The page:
Ironically, the impetus for my journey that summer was to get to Unity Village in Missouri, where I’d planned to attend a retreat. While I was there, I met with James Dillet Freeman, then the director of Silent Unity. In our conversation, Freeman (who himself had Cherokee
and Choctaw blood, in addition to English and Irish heritage) shared the story of a surprising Native American connection he’d experienced.
Some years earlier, Freeman told me, he had been writing an article that included some information about Native American shamanic beliefs, but he’d gotten stuck on one part. He needed more information about some Hopi tribal teachings he’d heard about that he was working into his article. Freeman remembered muttering to himself, “I wish there was someone I could ask about this.”
The very next day, he received a phone call from a man who turned out to be the very Hopi shaman who had been the source for the spiritual teachings written down by Frank Waters in The Book of the Hopi: Drawings and Source Material Recorded by Oswald White Bear Fredericks (Viking, 1963). The shaman identified Freeman as his favorite writer and asked if Freeman had any time for him the next day, when he would be passing through the Kansas City area. Freeman told him of his writing predicament and muttered question, and the shaman replied simply, “I know.”
From then on, I always had a sympathetic feeling towards Native American teachings, which I knew in my heart were compatible at a deep level with Unity beliefs. Many years later, while speaking with Unity minister Dale Batesole, I was amazed to find out that that this same Hopi medicine man attended his services in Sedona, Arizona, driving nearly three hours each way every week. Unity is where he went to receive his spiritual nourishment.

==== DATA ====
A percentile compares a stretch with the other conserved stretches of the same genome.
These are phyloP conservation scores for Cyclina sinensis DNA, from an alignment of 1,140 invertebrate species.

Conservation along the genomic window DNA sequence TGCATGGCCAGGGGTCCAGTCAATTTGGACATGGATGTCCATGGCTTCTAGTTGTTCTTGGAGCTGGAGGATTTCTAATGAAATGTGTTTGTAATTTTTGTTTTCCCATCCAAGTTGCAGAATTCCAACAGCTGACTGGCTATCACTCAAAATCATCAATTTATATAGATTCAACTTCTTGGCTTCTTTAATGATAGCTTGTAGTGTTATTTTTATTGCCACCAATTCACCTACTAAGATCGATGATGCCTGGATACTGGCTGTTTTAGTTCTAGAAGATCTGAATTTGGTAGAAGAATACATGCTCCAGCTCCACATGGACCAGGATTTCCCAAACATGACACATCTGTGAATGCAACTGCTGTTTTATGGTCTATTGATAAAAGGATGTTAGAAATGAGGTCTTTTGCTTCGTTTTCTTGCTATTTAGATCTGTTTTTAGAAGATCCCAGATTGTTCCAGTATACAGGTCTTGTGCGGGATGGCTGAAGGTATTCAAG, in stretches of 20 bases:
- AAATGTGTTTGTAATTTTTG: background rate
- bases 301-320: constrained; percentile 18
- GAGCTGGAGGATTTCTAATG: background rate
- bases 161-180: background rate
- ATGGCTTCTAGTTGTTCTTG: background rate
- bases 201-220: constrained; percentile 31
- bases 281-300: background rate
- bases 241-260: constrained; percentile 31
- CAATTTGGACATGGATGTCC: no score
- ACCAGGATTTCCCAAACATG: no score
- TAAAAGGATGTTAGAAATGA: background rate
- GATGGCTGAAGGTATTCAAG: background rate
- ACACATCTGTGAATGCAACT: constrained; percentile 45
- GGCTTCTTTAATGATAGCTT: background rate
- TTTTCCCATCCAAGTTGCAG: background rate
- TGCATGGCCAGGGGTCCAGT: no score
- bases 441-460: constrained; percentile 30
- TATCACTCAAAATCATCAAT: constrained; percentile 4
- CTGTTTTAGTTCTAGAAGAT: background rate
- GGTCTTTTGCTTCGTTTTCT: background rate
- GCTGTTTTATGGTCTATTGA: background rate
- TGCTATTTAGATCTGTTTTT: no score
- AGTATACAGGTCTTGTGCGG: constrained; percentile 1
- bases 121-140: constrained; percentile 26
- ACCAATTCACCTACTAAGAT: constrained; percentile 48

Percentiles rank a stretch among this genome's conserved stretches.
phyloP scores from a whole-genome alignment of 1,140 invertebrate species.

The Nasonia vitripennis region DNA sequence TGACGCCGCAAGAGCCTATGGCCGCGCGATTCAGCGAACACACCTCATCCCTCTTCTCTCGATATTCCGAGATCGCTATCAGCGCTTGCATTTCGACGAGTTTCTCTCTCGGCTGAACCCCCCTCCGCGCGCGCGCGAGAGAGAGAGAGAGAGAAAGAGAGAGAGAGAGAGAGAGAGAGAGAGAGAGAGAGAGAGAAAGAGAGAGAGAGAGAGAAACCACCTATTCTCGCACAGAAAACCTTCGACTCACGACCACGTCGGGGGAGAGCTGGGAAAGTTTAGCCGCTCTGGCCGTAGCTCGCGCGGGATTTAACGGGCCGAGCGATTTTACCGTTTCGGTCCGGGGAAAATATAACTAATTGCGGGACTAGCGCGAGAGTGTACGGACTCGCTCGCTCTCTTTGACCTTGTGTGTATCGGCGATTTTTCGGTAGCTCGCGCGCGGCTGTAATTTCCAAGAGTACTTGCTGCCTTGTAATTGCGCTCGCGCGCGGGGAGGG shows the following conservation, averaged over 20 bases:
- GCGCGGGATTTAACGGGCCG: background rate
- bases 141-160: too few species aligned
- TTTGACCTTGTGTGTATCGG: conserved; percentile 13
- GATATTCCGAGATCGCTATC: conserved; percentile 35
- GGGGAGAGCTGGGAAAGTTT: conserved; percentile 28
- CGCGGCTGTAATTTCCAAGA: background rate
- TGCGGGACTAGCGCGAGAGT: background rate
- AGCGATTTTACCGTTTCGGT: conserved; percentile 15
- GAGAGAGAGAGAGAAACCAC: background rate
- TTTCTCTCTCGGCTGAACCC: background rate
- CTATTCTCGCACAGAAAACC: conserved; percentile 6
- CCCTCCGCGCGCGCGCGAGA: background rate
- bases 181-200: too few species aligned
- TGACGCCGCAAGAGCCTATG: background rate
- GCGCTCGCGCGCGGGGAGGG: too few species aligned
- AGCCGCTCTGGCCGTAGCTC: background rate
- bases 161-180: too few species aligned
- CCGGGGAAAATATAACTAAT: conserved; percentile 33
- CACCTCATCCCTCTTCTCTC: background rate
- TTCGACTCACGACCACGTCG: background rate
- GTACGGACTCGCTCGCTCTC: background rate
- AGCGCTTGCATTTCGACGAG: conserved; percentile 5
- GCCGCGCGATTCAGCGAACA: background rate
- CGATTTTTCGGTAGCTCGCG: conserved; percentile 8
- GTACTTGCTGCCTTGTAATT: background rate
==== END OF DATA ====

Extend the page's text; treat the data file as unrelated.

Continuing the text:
As a side note, he told Batesole that one of his practices was to drive into Winslow, Arizona, and sit in the back of the theater through all the showings of whatever scary movie was playing. He’d gather up all the energy from all the screaming teenagers, transmute it, and then use it for healing back on the Hopi reservation.
I guess it didn’t surprise me too much when I got a phone call many years later from the medicine man of the Taos Pueblo, who expressed his appreciation for the Unity message and our radio broadcasts in New Mexico. At the time, I was the minister of what was then Christ Unity Church (now known as Unity Spiritual Center of Albuquerque), and we broadcast inspirational spots on the classical radio station there. This Taos elder was an avid listener.
In her last year of physical life, Unity cofounder Myrtle Fillmore wrote, “I often think that the Indians’ concept of a Great Spirit brought them, consciously, nearer to the creator than the Christian’s concept of a personal God.”
It is satisfying to me that Unity and Native American spirituality share a deep connection and strong spiritual foundation that has endured over many generations.